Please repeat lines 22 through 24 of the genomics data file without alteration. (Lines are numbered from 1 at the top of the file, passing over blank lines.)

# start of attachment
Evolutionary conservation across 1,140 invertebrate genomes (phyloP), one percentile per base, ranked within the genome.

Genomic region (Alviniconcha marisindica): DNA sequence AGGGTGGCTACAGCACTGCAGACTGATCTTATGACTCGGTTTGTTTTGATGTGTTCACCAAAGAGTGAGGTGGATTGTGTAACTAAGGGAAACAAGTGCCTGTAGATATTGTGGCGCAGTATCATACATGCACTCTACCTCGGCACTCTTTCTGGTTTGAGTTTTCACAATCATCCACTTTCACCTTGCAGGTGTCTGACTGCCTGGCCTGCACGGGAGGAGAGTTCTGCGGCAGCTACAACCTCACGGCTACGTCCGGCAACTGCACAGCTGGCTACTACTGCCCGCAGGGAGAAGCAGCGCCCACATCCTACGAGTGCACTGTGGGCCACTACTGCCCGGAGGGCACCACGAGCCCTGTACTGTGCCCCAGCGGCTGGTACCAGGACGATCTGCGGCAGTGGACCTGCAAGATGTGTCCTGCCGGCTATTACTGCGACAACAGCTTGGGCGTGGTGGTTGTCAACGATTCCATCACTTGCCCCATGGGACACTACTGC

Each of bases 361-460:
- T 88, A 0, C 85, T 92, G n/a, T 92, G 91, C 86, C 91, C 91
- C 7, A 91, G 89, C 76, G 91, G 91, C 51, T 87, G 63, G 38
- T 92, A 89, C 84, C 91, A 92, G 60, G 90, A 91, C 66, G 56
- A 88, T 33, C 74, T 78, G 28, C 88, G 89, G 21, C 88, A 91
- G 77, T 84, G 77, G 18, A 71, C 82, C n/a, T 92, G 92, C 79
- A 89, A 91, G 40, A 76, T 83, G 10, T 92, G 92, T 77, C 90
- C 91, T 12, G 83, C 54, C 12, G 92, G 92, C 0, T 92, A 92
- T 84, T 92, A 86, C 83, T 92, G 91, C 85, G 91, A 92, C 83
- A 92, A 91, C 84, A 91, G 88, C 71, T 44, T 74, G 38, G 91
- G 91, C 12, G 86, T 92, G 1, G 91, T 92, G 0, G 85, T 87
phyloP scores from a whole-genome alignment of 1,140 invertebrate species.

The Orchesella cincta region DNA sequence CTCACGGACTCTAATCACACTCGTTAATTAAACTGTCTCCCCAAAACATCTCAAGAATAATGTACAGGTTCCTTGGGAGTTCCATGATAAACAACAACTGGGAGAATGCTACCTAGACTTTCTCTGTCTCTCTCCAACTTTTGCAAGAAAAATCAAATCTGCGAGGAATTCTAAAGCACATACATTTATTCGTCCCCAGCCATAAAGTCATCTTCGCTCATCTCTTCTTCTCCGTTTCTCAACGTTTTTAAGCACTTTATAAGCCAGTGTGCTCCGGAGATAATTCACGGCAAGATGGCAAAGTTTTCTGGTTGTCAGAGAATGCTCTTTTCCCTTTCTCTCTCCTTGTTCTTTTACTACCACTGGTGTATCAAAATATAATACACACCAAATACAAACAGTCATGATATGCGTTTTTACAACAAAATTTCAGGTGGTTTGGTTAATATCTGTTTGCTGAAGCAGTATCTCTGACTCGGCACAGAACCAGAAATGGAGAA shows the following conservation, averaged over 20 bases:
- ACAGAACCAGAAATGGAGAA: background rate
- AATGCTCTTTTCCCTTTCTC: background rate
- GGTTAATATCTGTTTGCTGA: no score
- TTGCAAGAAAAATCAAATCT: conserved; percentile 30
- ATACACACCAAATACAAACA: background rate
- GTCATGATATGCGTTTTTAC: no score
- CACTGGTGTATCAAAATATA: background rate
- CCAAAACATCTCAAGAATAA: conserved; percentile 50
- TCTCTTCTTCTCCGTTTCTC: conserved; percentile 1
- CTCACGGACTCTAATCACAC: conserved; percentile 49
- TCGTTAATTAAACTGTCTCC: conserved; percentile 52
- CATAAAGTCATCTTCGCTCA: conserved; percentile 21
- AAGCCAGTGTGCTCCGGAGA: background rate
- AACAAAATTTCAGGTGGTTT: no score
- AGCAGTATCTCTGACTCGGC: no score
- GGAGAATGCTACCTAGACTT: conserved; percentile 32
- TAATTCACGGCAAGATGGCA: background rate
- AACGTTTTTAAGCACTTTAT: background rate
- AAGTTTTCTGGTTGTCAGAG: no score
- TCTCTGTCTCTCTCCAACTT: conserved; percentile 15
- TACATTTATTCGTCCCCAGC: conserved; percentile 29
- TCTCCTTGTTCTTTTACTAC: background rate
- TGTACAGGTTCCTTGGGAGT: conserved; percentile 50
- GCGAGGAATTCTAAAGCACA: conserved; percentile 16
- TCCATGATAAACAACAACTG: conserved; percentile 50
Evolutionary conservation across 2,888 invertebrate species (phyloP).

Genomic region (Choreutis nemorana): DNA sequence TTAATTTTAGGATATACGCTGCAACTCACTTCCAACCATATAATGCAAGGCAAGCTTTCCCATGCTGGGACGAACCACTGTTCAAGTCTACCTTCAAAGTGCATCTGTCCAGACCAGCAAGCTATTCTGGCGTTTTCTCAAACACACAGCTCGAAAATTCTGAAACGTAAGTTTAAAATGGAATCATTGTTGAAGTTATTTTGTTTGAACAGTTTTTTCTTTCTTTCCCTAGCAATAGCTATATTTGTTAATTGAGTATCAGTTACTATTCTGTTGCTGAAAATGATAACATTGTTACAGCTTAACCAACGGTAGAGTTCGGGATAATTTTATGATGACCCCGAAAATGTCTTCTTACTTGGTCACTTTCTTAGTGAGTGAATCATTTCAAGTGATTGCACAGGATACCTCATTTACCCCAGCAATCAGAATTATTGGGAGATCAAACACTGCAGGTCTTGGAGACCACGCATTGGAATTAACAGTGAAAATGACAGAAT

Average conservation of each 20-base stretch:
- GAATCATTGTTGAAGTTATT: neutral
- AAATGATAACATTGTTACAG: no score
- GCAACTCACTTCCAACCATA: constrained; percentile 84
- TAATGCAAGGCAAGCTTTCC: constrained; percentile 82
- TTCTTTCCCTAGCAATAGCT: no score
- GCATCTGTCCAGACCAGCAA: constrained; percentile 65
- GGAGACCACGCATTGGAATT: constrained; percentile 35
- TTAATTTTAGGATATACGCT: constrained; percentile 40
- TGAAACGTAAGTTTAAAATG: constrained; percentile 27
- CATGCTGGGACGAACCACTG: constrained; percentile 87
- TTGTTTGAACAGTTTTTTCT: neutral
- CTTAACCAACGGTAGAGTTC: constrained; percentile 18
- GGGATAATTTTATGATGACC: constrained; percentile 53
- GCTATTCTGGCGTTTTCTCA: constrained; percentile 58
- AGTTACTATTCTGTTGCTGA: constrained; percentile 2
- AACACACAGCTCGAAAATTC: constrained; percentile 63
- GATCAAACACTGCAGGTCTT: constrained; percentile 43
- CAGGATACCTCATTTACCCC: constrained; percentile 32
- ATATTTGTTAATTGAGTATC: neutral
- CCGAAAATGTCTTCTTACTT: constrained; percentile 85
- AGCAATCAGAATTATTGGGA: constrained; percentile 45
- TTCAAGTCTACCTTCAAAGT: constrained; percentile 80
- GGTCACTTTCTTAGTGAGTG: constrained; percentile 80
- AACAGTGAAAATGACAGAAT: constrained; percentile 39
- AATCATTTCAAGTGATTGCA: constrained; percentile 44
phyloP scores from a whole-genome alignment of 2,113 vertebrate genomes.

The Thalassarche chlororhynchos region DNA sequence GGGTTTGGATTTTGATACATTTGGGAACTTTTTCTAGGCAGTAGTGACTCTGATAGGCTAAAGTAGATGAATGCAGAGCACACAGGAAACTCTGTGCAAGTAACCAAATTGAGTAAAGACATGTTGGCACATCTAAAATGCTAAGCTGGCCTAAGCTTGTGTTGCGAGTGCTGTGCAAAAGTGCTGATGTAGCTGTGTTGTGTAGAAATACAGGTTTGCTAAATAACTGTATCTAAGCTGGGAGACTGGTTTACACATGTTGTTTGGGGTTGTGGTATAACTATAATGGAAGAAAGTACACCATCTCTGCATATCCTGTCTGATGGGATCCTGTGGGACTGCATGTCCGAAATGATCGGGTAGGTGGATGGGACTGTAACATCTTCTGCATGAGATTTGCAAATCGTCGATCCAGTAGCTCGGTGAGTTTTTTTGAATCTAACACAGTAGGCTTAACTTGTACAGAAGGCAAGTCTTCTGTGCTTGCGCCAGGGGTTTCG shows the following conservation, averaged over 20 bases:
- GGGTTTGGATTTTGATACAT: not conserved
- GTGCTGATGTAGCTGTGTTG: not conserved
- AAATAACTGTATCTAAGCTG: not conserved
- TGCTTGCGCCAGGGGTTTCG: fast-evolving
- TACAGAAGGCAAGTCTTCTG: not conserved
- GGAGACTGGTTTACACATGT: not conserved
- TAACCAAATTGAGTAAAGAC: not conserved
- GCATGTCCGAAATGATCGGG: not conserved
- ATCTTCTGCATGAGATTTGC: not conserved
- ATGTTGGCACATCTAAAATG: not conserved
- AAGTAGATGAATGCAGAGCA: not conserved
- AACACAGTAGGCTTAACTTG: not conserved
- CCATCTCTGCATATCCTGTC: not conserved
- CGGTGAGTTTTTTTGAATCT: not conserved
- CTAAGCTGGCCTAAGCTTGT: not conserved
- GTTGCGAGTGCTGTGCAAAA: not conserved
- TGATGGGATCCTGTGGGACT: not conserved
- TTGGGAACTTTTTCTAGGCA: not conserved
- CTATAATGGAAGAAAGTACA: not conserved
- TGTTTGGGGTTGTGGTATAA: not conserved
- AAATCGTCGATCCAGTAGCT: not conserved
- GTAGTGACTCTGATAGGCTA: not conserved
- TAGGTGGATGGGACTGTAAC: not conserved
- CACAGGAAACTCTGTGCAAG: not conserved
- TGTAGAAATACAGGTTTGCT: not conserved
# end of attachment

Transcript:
- CACTGGTGTATCAAAATATA: background rate
- CCAAAACATCTCAAGAATAA: conserved; percentile 50
- TCTCTTCTTCTCCGTTTCTC: conserved; percentile 1